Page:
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Wife faces kidnap charges after refusing to convert to Islam

West & Central Africa

Wife faces kidnap charges after refusing to convert to Islam

A forty-year-old woman and her elder daughter have been changed with kidnap for refusing to follow her husband’s conversion to Islam.

Female Christians, victims of targeted abuse

Amina Isa from Gidan Kura Village in Tudun Wada Local Government Area of Kano State, northern nigeria, originally told her husband that he should not convert in 2012 as a precondition for his appointment as ward head in the village.

“They told him that he cannot be appointed as a ward head because he’s a Christian, and that if he converts to Islam, he’ll be appointed the ward head,” Amina said. “I advised him against changing his religious faith for worldly position, but after much pressure from Muslims in our area, he succumbed to the demand and became a Muslim.”

Amina said that Muslim officials also pressured her to convert to Islam and she would not do so. They then filed a false kidnapping charges against her and her 21-year-old daughter.

“I reminded him that he should remember that all my family members are Muslims, but that I am the only Christian in that family, and that I married him because he was a Christian like me, so I cannot now convert to Islam simply because the Muslims have appointed him a ward head,” Amina said.

Number of Christian girls forced into Islamic marriages keeps growing

Amina said her five children, ages 6, 15 and 21, also refused to convert to Islam. “Because of their refusal to convert too, we have been threatened, beaten, and subjected to all forms of indignities by my husband and his Muslim collaborators,” Amina said.

“They’ve constantly been threatened, beaten, and harassed. In fact, at one time, (the oldest daughter, name withheld for security reasons) had to take her younger siblings and go into hiding, but both have been traced and captured by the officials and are currently being held against their will in a location undisclosed to me,” she said.

They eventually had a divorce and her husband took the three daughters to live with him. Amina explained. The 15- and 21-year-old daughters were members of their church’s evangelism outreach group, but their father stopped them from going to church altogether.

“Right now, my daughters are in the custody of these Muslim officials and are being forced into Islam, while at the same time, we are being tried on false charges,” Amina said. “All this is to force us to recant. We can never stop being Christians, and we are confident that the God we serve can never abandon us in our trying moments.”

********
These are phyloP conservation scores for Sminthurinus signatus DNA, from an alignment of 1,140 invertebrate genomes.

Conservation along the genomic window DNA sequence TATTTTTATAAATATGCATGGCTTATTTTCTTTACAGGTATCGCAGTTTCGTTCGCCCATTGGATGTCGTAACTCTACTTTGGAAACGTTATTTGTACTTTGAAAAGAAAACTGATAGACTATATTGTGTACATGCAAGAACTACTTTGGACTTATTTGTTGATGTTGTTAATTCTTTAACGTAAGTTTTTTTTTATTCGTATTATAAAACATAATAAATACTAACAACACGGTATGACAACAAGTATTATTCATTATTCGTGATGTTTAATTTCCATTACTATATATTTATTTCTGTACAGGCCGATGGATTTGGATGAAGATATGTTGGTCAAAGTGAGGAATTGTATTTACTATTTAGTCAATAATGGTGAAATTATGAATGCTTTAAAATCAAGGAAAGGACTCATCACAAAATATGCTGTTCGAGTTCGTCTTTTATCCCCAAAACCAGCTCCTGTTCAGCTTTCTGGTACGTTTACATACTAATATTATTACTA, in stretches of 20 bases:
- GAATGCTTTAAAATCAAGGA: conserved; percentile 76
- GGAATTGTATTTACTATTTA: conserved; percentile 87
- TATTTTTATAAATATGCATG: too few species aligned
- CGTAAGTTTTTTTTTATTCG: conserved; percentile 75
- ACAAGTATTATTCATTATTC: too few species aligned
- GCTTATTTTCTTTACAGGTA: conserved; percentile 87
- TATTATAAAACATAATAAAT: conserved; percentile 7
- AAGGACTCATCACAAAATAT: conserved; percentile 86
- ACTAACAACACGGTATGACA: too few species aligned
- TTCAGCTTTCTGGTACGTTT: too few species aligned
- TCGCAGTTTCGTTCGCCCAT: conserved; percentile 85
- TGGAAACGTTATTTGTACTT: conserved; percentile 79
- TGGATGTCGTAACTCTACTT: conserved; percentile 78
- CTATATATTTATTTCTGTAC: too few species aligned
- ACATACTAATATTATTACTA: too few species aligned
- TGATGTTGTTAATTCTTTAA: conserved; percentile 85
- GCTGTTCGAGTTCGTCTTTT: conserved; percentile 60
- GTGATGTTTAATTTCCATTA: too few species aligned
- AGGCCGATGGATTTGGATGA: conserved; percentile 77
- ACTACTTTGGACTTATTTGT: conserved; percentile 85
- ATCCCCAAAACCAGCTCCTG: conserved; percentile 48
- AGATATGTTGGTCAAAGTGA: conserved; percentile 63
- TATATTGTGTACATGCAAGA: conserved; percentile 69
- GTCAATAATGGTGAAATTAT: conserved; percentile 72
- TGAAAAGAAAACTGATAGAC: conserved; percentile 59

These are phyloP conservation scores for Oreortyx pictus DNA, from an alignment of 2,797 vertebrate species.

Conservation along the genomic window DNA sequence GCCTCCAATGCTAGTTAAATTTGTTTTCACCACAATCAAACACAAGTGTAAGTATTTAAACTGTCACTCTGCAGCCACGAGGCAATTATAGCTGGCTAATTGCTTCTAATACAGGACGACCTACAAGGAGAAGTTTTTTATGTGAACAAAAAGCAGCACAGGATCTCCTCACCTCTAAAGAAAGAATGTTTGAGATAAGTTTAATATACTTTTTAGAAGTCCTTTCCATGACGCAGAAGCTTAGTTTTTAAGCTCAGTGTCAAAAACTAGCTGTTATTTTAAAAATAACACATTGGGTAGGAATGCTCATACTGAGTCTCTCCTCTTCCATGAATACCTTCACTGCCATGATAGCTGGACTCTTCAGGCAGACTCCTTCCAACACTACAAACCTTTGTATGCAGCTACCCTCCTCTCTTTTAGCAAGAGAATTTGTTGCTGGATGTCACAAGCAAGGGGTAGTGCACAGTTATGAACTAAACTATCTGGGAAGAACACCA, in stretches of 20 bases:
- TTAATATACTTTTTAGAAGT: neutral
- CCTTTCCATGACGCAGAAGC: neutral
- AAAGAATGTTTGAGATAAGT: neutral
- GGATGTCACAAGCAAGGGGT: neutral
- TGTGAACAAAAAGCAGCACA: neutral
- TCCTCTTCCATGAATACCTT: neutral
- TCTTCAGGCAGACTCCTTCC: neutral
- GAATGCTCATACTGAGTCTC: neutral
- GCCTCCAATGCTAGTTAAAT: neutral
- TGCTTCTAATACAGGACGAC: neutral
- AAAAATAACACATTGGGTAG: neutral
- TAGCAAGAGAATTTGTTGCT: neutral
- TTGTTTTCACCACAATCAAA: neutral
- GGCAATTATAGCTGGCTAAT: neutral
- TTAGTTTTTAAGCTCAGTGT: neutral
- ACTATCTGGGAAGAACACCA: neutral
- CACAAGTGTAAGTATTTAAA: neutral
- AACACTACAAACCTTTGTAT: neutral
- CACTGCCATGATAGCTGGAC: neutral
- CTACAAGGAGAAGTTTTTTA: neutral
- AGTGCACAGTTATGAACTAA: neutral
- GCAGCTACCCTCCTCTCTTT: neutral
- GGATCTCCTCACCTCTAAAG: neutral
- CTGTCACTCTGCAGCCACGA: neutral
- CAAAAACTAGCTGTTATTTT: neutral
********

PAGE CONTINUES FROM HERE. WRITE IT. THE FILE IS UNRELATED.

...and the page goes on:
Usman and his Muslim advisers enrolled the youngest daughter in an Islamic school but Amina and her oldest daughter made every effort and succeeded in enrolling the younger daughters at a Christian school in Zaria. Usman found out about the school.

Amina and her oldest daughter were arrested in March 2017 and taken to court for kidnapping. They were released on bailed with the help of Christian leaders in the village, she said. “Their father, in anger, came to me demanding for both girls,” she said.

Women are second class citizen in many communities

“When I told him that the children have decided to remain as Christians, he and other Muslim officials in our village went to file charges against me on abducting my own children at the Magistrate Court in Tudun Wada town, a trial I’m still facing for refusing to change my religious faith. They summoned me and demanded I withdraw my daughter from the Christian school, bring her back to the village, and hand her over to them. Since I was helpless, I did as instructed by them and brought my daughter back to them.”

The adult daughter immediately went into hiding after the bail, but her father and the Muslim leaders found her. They are now holding her, against her will, with the two younger daughters in an unknown location to their mother.

The Rev. Ayuba Hassan, Chairman of the Christian Association of Nigeria (CAN), Tudun Wada Cpouncil Chapter, said the association has been able to get a lawyer for Amina. “We’ve been able to accompany her to the court a number of times,” he said. “We pray that she’ll be able to get justice from the court.”


Hassan John is West Africa Editor, GCN and Priest of the Anglican Diocese of Jos.

Image Credits: CC/ Google Images/Amina/Woman/girls victims of Abuse


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